The Guernsey Literary and Potato Peel Pie Society
I’ll spell it out for your right upfront on this one – loved it! I wasn’t sure about this book when I first opened it up, what with the strange name and the fact that it appeared to be written as letters the entire time – I was skeptical. And you know how rarely I’m skeptical. J
But I pushed on into the letters and quickly found myself engrossed in the story and in love with the characters. I found myself wanting to live in their little society.
Oh yes, I should probably give some sort of plot overview. The book is narrated by a single, 30-something author Juliet Ashton who has recently written a more humorous book about the war. She receives a letter from Dawsey Adams who found her name in a used book he purchased. They begin writing back and forth and Juliet becomes interested in the “literary society” Dawsey and a few of his neighbors created during the war and German occupation of their Island, Guernsey. And from there Juliet’s next book idea is born and the other society members begin writing to her and sharing literary society stories.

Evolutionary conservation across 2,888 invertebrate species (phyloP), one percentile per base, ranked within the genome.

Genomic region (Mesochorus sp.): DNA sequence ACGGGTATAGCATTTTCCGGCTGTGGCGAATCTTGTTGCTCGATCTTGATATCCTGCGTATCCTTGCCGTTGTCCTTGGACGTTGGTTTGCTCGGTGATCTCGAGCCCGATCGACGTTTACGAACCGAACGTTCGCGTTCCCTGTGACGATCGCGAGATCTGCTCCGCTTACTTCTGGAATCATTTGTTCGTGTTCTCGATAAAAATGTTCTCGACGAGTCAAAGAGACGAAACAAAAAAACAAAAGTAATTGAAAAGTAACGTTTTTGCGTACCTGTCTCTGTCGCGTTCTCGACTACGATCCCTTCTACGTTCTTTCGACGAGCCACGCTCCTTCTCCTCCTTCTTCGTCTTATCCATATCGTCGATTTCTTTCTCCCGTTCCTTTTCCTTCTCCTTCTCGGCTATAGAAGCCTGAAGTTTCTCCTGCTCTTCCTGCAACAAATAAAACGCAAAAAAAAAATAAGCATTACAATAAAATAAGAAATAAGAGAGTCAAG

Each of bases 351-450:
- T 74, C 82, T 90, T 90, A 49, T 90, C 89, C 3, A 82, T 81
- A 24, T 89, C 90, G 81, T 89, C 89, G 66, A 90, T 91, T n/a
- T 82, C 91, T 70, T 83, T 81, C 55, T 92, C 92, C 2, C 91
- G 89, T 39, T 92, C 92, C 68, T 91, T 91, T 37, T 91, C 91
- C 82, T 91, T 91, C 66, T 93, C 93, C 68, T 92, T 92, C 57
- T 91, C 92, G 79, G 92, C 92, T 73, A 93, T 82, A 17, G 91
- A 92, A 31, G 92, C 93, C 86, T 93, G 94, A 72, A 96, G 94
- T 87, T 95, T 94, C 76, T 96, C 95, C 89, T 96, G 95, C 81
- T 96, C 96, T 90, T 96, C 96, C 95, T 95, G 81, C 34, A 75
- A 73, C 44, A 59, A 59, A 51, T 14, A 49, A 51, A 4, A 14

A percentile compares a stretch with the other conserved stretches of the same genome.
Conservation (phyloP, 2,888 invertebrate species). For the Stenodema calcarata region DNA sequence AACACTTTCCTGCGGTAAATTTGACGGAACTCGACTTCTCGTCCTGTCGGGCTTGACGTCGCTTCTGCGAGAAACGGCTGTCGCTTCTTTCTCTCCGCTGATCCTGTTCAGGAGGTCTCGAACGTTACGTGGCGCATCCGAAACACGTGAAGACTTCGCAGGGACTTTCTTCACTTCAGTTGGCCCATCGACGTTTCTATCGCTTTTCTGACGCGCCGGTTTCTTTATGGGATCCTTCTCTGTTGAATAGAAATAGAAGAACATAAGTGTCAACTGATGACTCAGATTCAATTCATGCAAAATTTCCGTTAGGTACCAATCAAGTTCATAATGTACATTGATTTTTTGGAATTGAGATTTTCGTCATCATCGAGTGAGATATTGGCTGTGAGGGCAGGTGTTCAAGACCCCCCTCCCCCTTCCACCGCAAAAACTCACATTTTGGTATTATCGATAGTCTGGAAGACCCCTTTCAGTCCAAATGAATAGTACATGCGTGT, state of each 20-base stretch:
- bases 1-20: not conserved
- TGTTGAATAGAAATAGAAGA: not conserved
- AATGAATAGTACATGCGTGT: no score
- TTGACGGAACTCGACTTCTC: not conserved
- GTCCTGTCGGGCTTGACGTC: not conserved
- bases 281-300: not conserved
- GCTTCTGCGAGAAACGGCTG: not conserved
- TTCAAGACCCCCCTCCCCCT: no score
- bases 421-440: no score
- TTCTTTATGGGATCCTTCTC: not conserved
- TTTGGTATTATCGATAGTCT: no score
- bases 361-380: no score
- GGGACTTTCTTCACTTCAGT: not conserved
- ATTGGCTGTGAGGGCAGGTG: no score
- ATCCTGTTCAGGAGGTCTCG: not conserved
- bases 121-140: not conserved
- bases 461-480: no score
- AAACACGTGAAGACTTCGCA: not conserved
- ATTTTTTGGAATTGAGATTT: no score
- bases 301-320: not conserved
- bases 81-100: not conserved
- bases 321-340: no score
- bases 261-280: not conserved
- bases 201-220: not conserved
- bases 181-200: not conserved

Once I became accustomed to the letter style, I was hooked. However, I did have to remind myself to always look at who the letter was to and from, otherwise things could get confusing.
The story is very unique and the characters are immensely enjoyable. Their letters are quick-witted and, at times, hysterical without meaning to be so. This book tells about the war in a very different way and allows the reader to both enjoy the people and appreciate their difficult situations.
I think some people could read this book and consider it trite or transparent, but I think it’s the lighter approach that makes the book more engrossing and authentic. I enjoyed the tone and the approach.
Overall, I would definitely recommend this book. I hasten to say that I think it is probably tailored more to females, but who knows - anyone might enjoy it. It is definitely a quick read as well, so not too much of a time committment.